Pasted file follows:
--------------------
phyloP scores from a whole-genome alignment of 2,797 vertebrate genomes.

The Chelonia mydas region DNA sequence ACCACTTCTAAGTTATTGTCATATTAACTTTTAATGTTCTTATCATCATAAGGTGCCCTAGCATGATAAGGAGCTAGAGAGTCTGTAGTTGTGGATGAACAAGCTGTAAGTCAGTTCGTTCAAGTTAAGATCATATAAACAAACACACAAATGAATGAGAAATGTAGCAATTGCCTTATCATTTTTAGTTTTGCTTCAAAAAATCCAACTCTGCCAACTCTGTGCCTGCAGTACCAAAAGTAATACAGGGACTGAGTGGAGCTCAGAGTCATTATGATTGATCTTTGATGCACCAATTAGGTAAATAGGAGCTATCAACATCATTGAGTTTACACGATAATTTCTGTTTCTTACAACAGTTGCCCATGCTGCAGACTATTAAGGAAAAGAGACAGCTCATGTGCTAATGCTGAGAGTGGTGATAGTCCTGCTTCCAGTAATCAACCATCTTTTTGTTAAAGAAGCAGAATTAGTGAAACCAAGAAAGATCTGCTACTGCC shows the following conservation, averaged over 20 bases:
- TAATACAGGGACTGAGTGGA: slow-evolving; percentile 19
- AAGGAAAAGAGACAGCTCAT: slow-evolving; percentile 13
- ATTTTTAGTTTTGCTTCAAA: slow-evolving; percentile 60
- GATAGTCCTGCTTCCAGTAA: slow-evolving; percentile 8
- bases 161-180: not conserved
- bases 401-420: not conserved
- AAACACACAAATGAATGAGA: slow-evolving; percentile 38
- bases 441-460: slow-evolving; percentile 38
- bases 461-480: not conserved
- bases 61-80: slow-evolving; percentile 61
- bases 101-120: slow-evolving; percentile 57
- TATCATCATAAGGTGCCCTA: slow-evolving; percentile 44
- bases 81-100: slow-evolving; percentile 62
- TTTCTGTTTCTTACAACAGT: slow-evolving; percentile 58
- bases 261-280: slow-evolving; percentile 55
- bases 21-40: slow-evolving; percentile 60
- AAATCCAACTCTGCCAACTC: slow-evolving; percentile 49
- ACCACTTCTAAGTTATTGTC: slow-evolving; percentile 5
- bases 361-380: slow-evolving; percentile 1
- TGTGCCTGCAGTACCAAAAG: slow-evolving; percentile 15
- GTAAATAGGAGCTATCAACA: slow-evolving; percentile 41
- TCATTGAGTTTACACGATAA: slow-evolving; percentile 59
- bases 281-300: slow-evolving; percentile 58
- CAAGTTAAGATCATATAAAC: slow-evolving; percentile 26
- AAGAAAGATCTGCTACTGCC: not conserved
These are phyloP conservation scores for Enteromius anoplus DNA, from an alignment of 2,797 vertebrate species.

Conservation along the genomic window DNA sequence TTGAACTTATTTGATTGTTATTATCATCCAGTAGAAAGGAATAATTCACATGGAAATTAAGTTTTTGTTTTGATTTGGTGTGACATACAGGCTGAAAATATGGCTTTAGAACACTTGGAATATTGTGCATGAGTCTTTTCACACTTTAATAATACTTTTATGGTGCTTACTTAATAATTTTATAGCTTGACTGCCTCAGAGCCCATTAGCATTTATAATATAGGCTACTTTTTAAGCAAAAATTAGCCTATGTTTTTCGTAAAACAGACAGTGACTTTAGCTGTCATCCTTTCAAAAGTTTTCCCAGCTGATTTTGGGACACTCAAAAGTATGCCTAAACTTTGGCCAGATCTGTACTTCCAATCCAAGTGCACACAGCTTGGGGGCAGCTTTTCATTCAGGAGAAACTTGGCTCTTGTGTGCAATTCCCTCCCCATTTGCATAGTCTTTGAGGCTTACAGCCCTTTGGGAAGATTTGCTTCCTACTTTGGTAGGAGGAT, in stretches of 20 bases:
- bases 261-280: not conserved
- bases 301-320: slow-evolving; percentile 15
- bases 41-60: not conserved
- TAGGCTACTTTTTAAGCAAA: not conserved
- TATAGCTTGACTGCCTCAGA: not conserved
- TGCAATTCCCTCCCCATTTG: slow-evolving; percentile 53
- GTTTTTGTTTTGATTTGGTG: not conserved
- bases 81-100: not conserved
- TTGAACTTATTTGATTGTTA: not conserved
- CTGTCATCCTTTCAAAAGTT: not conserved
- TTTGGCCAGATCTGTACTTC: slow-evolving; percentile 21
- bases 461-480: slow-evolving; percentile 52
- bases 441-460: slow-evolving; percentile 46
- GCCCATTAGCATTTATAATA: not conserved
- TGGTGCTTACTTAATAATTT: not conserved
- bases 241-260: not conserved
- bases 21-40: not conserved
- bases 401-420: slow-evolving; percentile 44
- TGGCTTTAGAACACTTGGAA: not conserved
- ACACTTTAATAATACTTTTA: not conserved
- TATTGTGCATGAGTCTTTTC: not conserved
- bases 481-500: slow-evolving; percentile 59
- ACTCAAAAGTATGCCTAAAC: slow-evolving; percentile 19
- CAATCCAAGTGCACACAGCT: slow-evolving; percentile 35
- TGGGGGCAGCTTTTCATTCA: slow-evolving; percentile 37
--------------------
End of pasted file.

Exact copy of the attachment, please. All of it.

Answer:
phyloP scores from a whole-genome alignment of 2,797 vertebrate genomes.

The Chelonia mydas region DNA sequence ACCACTTCTAAGTTATTGTCATATTAACTTTTAATGTTCTTATCATCATAAGGTGCCCTAGCATGATAAGGAGCTAGAGAGTCTGTAGTTGTGGATGAACAAGCTGTAAGTCAGTTCGTTCAAGTTAAGATCATATAAACAAACACACAAATGAATGAGAAATGTAGCAATTGCCTTATCATTTTTAGTTTTGCTTCAAAAAATCCAACTCTGCCAACTCTGTGCCTGCAGTACCAAAAGTAATACAGGGACTGAGTGGAGCTCAGAGTCATTATGATTGATCTTTGATGCACCAATTAGGTAAATAGGAGCTATCAACATCATTGAGTTTACACGATAATTTCTGTTTCTTACAACAGTTGCCCATGCTGCAGACTATTAAGGAAAAGAGACAGCTCATGTGCTAATGCTGAGAGTGGTGATAGTCCTGCTTCCAGTAATCAACCATCTTTTTGTTAAAGAAGCAGAATTAGTGAAACCAAGAAAGATCTGCTACTGCC shows the following conservation, averaged over 20 bases:
- TAATACAGGGACTGAGTGGA: slow-evolving; percentile 19
- AAGGAAAAGAGACAGCTCAT: slow-evolving; percentile 13
- ATTTTTAGTTTTGCTTCAAA: slow-evolving; percentile 60
- GATAGTCCTGCTTCCAGTAA: slow-evolving; percentile 8
- bases 161-180: not conserved
- bases 401-420: not conserved
- AAACACACAAATGAATGAGA: slow-evolving; percentile 38
- bases 441-460: slow-evolving; percentile 38
- bases 461-480: not conserved
- bases 61-80: slow-evolving; percentile 61
- bases 101-120: slow-evolving; percentile 57
- TATCATCATAAGGTGCCCTA: slow-evolving; percentile 44
- bases 81-100: slow-evolving; percentile 62
- TTTCTGTTTCTTACAACAGT: slow-evolving; percentile 58
- bases 261-280: slow-evolving; percentile 55
- bases 21-40: slow-evolving; percentile 60
- AAATCCAACTCTGCCAACTC: slow-evolving; percentile 49
- ACCACTTCTAAGTTATTGTC: slow-evolving; percentile 5
- bases 361-380: slow-evolving; percentile 1
- TGTGCCTGCAGTACCAAAAG: slow-evolving; percentile 15
- GTAAATAGGAGCTATCAACA: slow-evolving; percentile 41
- TCATTGAGTTTACACGATAA: slow-evolving; percentile 59
- bases 281-300: slow-evolving; percentile 58
- CAAGTTAAGATCATATAAAC: slow-evolving; percentile 26
- AAGAAAGATCTGCTACTGCC: not conserved
These are phyloP conservation scores for Enteromius anoplus DNA, from an alignment of 2,797 vertebrate species.

Conservation along the genomic window DNA sequence TTGAACTTATTTGATTGTTATTATCATCCAGTAGAAAGGAATAATTCACATGGAAATTAAGTTTTTGTTTTGATTTGGTGTGACATACAGGCTGAAAATATGGCTTTAGAACACTTGGAATATTGTGCATGAGTCTTTTCACACTTTAATAATACTTTTATGGTGCTTACTTAATAATTTTATAGCTTGACTGCCTCAGAGCCCATTAGCATTTATAATATAGGCTACTTTTTAAGCAAAAATTAGCCTATGTTTTTCGTAAAACAGACAGTGACTTTAGCTGTCATCCTTTCAAAAGTTTTCCCAGCTGATTTTGGGACACTCAAAAGTATGCCTAAACTTTGGCCAGATCTGTACTTCCAATCCAAGTGCACACAGCTTGGGGGCAGCTTTTCATTCAGGAGAAACTTGGCTCTTGTGTGCAATTCCCTCCCCATTTGCATAGTCTTTGAGGCTTACAGCCCTTTGGGAAGATTTGCTTCCTACTTTGGTAGGAGGAT, in stretches of 20 bases:
- bases 261-280: not conserved
- bases 301-320: slow-evolving; percentile 15
- bases 41-60: not conserved
- TAGGCTACTTTTTAAGCAAA: not conserved
- TATAGCTTGACTGCCTCAGA: not conserved
- TGCAATTCCCTCCCCATTTG: slow-evolving; percentile 53
- GTTTTTGTTTTGATTTGGTG: not conserved
- bases 81-100: not conserved
- TTGAACTTATTTGATTGTTA: not conserved
- CTGTCATCCTTTCAAAAGTT: not conserved
- TTTGGCCAGATCTGTACTTC: slow-evolving; percentile 21
- bases 461-480: slow-evolving; percentile 52
- bases 441-460: slow-evolving; percentile 46
- GCCCATTAGCATTTATAATA: not conserved
- TGGTGCTTACTTAATAATTT: not conserved
- bases 241-260: not conserved
- bases 21-40: not conserved
- bases 401-420: slow-evolving; percentile 44
- TGGCTTTAGAACACTTGGAA: not conserved
- ACACTTTAATAATACTTTTA: not conserved
- TATTGTGCATGAGTCTTTTC: not conserved
- bases 481-500: slow-evolving; percentile 59
- ACTCAAAAGTATGCCTAAAC: slow-evolving; percentile 19
- CAATCCAAGTGCACACAGCT: slow-evolving; percentile 35
- TGGGGGCAGCTTTTCATTCA: slow-evolving; percentile 37